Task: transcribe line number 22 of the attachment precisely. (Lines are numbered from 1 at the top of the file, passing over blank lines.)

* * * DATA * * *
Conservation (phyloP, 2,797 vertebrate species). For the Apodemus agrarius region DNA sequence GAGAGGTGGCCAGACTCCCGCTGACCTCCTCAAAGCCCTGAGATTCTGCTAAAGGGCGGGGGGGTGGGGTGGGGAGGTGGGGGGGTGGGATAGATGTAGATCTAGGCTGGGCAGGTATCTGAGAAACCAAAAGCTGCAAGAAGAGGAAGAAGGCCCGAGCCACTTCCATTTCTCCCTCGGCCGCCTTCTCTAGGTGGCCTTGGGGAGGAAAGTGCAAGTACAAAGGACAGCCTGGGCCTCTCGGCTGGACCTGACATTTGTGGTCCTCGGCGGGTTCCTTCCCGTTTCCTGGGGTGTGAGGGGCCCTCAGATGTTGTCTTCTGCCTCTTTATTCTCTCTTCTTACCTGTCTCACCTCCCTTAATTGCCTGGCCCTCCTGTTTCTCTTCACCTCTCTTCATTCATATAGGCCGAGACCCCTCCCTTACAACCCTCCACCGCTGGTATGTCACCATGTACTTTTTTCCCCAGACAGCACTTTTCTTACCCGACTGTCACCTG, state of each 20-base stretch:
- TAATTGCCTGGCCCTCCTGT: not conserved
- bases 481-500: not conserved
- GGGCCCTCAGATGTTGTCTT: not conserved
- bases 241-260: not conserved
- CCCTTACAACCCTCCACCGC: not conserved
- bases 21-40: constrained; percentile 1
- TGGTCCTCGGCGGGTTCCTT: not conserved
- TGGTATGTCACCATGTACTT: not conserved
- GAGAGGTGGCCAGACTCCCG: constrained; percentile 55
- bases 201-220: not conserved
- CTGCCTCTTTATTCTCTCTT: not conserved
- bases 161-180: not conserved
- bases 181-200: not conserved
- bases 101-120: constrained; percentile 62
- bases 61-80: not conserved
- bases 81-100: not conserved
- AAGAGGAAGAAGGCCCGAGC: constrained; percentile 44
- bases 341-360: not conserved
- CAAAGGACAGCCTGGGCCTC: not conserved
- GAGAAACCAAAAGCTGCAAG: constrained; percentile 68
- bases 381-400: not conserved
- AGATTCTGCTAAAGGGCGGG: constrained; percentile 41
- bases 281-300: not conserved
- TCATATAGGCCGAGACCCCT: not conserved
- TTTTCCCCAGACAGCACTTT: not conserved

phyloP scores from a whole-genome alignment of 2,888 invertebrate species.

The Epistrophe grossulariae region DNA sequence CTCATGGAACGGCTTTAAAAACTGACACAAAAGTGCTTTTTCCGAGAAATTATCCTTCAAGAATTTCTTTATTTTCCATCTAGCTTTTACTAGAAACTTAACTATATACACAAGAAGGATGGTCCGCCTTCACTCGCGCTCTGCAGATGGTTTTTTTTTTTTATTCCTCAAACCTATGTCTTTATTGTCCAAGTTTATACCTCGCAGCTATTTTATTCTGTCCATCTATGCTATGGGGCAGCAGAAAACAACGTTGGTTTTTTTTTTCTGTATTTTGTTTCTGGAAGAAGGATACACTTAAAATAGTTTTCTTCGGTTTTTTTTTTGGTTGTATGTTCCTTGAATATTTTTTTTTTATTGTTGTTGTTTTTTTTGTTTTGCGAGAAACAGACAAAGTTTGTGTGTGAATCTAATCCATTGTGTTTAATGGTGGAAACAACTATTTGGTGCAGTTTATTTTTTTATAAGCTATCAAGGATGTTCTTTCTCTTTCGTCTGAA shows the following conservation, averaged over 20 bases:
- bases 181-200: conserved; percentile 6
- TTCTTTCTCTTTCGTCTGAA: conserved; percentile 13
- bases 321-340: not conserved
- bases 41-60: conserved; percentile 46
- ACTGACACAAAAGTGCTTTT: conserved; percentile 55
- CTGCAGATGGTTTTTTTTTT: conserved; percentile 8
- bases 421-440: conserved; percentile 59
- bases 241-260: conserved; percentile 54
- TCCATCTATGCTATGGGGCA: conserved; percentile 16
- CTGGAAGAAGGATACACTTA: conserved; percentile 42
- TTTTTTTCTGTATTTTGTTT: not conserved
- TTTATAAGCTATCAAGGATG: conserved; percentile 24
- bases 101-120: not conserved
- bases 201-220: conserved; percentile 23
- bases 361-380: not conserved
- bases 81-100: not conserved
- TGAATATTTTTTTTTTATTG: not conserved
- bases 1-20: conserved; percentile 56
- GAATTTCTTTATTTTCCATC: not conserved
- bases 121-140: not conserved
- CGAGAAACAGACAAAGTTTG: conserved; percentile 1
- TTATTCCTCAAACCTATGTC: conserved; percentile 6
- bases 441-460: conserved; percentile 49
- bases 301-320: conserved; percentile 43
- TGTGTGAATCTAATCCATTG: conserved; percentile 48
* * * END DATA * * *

- bases 381-400: not conserved